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Book Review  |   August 2006
Heart Care for Life: Developing the Program That Works Best for You
Author Affiliations
  • Felix J. Rogers, DO
    JAOA—The Journal of the American Osteopathic Association Downriver Cardiology Consultants, PC Trenton, Mich
    Associate Editor
Article Information
Book Review   |   August 2006
Heart Care for Life: Developing the Program That Works Best for You
The Journal of the American Osteopathic Association, August 2006, Vol. 106, 446. doi:10.7556/jaoa.2006.106.8.446
The Journal of the American Osteopathic Association, August 2006, Vol. 106, 446. doi:10.7556/jaoa.2006.106.8.446
Fifty years ago, there was nothing but bad news for patients with cardiovascular disease. Now, there is good news and bad news. How do we choose which to emphasize? The good news is that mortality from cardiovascular disease has been cut in half over the past 40 years. The bad news is that more than 70 million Americans—one of every five—have one or more forms of cardiovascular disease. 
Barry L. Zaret and Genell J. Subak-Sharpe combine their experience and knowledge to address the bad news in the light of the good news. They do this by providing patients practical advice on how to make small lifestyle changes that can make a big difference in living with cardiovascular disease. Zaret served as chief of the section of cardiology at Yale University School of Medicine (New Haven, Conn) from 1978 to 2004, and is a world expert in the field of nuclear cardiology. Subak-Sharpe has produced or collaborated on more than 40 books on health and medicine. Together, they have written this book with two basic concepts. 
First, they aim to strike a balance between core medical values, which they call constants, and the individual variants of personalized patient care, which they call variables. Second, they foster a sense of hope for patients by describing new technological and healthcare advances. A fundamental part of this approach is the empowerment of individuals to assume an active role and a sense of responsibility in their care. The balancing of constants and variables will resonate with osteopathic physicians who strive to keep the focus on the individual patient while implementing evidence-based guidelines for his or her care. The motivation behind providing hope for the future reflects a mind/body/spirit view of patient care. 
Where does this book stand among the many patient-centered books on cardiovascular disease? It stands out in the writing itself, which asserts authority, erudition, and precision. Also, a remarkable number of cardiovascular abnormalities are mentioned, and an extensive glossary, index, and bibliography are provided for further reference. Several sections are featured that are not found in the typical book on cardiovascular disease, including information on cardiovascular disease and eating disorders, in minority populations, and in young athletes, as well as advice for travelers who have cardiovascular disease. Illustrative cases are presented, and all have positive outcomes, with physicians helping patients overcome the barriers to successful lifestyle changes and the right medical therapy.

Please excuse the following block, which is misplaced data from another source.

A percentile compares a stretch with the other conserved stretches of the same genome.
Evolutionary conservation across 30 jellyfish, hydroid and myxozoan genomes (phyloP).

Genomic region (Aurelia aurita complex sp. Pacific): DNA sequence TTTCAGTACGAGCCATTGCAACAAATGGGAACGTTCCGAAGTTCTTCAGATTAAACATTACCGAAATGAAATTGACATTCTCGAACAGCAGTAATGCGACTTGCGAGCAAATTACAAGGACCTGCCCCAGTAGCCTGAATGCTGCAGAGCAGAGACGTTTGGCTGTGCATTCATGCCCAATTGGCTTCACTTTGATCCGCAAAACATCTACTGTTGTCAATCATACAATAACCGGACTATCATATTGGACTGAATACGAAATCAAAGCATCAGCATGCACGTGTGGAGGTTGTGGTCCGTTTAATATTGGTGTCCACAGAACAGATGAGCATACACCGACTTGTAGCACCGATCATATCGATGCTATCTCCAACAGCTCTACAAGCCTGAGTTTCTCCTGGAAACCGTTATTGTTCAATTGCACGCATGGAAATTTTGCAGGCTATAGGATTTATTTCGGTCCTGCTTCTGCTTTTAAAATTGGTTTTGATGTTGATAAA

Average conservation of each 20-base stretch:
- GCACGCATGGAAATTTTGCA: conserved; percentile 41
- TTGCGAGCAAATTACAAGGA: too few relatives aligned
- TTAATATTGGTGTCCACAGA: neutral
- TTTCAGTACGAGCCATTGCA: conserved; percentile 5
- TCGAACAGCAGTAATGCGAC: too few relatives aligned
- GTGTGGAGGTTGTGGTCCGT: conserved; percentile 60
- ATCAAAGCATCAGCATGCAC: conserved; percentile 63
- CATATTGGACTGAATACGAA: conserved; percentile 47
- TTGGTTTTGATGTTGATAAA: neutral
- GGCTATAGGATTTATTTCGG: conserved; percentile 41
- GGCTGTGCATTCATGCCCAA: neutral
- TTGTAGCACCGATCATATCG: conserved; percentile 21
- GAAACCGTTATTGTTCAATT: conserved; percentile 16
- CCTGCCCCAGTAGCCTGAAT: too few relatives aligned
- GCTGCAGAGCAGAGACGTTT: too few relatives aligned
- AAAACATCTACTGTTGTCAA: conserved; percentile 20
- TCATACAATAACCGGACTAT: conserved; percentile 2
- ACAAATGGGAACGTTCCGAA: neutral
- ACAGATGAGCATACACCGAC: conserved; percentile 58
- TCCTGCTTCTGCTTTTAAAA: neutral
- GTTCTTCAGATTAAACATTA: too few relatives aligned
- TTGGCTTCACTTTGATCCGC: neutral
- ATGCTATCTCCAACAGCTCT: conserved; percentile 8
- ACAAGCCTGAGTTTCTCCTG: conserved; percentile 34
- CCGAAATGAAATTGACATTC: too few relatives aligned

Boxes provide an opportunity for readers to review practical points in patient care. They summarize issues discussed by the authors, or they expand topics by providing quizzes or instructions on how to individualize the general information. In addition, the description of diagnostic imaging modalities is broken down into categories that describe results to patients, such as what the results show, and advantages and disadvantages of the test. There are many spectacular imaging modalities in the world of cardiology, including standard invasive coronary angiography, computed tomographic angiography, and positron emission tomography, all of which might provide reassuring information for patients about the degree to which physicians are capable of establishing definite cardiac diagnoses. 
The book's limitation lies primarily in its brevity. It is more a micropedia than an encyclopedia of information. Many citations are extremely short, and it is not clear what benefits these represent to the reader. Tables are used to compare complicated approaches, such as the different types of diets that are available to patients; however, it seems that the author's intent is to provide just enough information for the patient to take to the dietitian, since the tables themselves really do not contain enough information to allow patients to decide which diet might work the best for them. In addition, the illustrations represent a lost opportunity. The line diagrams are effective but not compelling, and the echocardiogram images are of poor quality. 
The book shows its greatest strength when it focuses on its two basic concepts. As we counsel our patients, one of our challenges is to be fully up to date on the vast information available to us from epidemiologic studies and randomized, controlled trials. We then need to collaborate with our patients to define the approach that is best suited for them, from the basic diagnostic tests to the development of a treatment program. There is no single treatment plan that “fits all.” The program for each patient is long term and, as hinted in the title of the book, “for life.” 
Although the authors don't say it in quite so many words, it is incumbent on the physician to provide hope. Typically, patients are frightened when they go to the physician, though that feeling may be masked by denial in many cases. It is the physician's duty to instill hope. Zaret and Subak-Sharpe provide us with plenty of tools to do so with our patients. 
 Barry L. Zaret, MD, and Genell J. Subak-Sharpe, MS. 285 pp $26.00. ISBN: 0-3001086-9-9. New Haven, Conn: Yale University Press; 2006.